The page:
2. Your Habits Are Your Own
There is a thread of criticism that endeavoring to write 50,000 words in a single month is unreasonable, that the pace is too fast, the expectation to be creative that quickly unreasonable. The thinking goes that trying to art your ass off as fast as NaNo requires will make you sloppy and mistake prone. As a result, you’ll end up writing inefficiently. You should be editing more frequently and planning more diligently.
Like the point above, there probably is some truth in that for at least some people, but again I think it’s missing the forest for the trees. If NaNo is someone’s first real attempt at a long writing project, I can almost promise that not every aspect of that process will be optimal for how that person works best. Bad habits can be a real bitch to break, but they are not absolute. We’re talking about a rewarding creative outlet here, not heroin. Whatever compulsion exists to continue bad writing habits, I suspect it’s very different from other types of bad habits.
If you enjoy writing and work to get better at it, chances are your habits will change with you. NaNo is a learning experience, and that might include figuring out that it does not work well for how you write best. I learned that not every aspect of how NaNo functions was ideal for me, but I am grateful for the existence of a framework that helped me get started learning about myself in that way. My habits are ultimately my responsibility, not NaNoWriMo’s.
3. Failure Is an Option
An extension of the argument above is the notion that NaNo’s rapid pace means lots of people will fail and become discouraged, thus giving up on writing altogether. It’s sort of the opposite end of the spectrum from the “spare me your terrible novel” logic in the first point.
You may notice a commonality to my counterarguments at this point. Again, I’m not sure what we’re really worried about here. Yes, lots of people will fail. The 2014 recap message on the NaNoWriMo website suggests most who signed up did “fail,” at least in terms of the 50K goal. I don’t know exactly how they tally it, but it says there were just over 175,000 novels but only 40,325 over 50K.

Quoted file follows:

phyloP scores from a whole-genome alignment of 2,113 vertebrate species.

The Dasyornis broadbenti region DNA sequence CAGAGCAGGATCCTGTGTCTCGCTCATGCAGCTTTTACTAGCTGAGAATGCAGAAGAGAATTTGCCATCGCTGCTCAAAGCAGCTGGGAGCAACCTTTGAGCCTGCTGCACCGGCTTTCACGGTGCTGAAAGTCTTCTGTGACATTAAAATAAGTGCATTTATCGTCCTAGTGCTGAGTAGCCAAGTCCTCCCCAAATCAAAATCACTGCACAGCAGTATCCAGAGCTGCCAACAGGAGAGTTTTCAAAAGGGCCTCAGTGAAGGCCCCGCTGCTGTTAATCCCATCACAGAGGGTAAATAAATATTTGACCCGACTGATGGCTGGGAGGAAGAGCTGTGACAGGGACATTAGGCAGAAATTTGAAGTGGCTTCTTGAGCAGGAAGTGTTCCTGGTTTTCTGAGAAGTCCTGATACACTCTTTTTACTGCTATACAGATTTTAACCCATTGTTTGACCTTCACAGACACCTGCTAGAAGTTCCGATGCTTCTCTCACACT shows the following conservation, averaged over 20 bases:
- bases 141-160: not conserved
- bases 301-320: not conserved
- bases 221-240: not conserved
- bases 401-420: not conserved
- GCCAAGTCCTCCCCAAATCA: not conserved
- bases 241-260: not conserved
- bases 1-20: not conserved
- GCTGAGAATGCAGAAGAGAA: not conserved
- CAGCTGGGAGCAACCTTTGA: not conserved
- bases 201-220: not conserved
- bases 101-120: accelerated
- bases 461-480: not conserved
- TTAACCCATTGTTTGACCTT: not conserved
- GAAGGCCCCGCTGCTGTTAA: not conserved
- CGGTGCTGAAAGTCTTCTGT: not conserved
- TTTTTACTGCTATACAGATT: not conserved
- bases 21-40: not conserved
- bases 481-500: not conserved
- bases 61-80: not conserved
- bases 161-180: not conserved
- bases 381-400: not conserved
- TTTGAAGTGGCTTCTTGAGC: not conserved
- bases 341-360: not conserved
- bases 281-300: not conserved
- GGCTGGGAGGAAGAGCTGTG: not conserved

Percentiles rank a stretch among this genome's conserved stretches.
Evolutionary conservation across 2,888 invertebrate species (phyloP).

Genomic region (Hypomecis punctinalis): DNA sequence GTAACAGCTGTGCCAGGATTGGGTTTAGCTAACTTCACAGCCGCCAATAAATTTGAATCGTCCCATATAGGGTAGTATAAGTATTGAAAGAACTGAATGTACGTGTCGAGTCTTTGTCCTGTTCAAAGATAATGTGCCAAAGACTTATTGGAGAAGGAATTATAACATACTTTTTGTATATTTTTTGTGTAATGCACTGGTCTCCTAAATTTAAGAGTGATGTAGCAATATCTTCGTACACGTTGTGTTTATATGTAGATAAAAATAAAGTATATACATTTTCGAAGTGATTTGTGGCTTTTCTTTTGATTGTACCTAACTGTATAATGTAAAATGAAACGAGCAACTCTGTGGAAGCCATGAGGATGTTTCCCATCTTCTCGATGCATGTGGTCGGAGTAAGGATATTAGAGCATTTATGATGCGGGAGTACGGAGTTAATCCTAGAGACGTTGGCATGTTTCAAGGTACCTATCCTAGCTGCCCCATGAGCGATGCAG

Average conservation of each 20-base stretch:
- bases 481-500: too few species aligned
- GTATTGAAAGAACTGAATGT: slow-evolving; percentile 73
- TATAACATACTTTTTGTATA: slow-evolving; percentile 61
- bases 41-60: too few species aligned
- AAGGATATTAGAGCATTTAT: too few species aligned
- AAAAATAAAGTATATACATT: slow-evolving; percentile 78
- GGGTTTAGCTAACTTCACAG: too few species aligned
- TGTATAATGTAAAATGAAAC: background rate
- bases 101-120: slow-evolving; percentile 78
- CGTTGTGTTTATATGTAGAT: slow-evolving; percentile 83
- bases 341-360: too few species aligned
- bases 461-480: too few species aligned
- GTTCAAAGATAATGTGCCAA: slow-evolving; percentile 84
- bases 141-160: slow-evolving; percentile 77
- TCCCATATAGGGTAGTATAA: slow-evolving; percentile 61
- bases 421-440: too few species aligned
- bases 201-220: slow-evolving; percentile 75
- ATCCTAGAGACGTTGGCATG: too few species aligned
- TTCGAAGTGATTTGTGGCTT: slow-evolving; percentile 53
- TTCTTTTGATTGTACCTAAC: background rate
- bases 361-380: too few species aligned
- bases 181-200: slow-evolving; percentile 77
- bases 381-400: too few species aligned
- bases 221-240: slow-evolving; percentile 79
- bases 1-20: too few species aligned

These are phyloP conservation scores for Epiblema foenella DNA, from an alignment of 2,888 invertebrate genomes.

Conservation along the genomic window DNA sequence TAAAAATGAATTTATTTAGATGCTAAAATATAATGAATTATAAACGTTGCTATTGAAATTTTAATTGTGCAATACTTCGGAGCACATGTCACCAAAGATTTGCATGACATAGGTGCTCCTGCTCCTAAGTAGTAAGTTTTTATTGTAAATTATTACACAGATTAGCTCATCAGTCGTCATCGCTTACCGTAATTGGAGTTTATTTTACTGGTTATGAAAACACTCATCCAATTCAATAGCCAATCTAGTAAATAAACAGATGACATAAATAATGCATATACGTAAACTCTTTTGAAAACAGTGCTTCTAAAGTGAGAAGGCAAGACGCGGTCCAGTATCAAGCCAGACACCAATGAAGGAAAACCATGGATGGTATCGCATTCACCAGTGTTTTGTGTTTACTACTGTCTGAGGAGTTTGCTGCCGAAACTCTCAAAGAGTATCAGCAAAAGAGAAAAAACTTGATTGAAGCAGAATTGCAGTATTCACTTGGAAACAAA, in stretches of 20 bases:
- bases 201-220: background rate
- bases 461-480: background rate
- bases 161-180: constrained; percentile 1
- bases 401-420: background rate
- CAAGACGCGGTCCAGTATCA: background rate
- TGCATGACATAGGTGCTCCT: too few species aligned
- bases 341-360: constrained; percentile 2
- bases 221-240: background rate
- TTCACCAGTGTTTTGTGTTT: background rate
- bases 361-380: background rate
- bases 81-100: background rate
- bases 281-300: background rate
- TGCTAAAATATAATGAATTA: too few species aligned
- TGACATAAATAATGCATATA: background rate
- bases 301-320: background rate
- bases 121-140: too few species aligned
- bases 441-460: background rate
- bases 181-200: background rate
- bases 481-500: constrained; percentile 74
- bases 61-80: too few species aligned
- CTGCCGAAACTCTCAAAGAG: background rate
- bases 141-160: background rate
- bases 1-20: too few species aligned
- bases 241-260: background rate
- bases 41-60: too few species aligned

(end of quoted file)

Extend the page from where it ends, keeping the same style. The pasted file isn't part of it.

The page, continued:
Failure is an important part of life, critical even. I’m not interested in a “get off my lawn, kids these days” rant about participation trophies, but I do buy the argument that losing is good for you. As I said above, my habits are my responsibility, and that goes for my reaction to “winning” or “losing” at NaNo as well.
There are any number of possible reactions to failing to meet the 50K goal. You might learn you don’t enjoy writing as much as you thought. You might realize that you like writing, but the format of NaNo doesn’t bring the best out of you (the same reaction might happen if you do meet the goal). You might learn there are other ways you want to challenge yourself or different ways to measure success (as a writer or otherwise). All of these are fine and good. The event gives you a structure for asking and answering these questions about whether and how you want to write.
4. Real Writers Write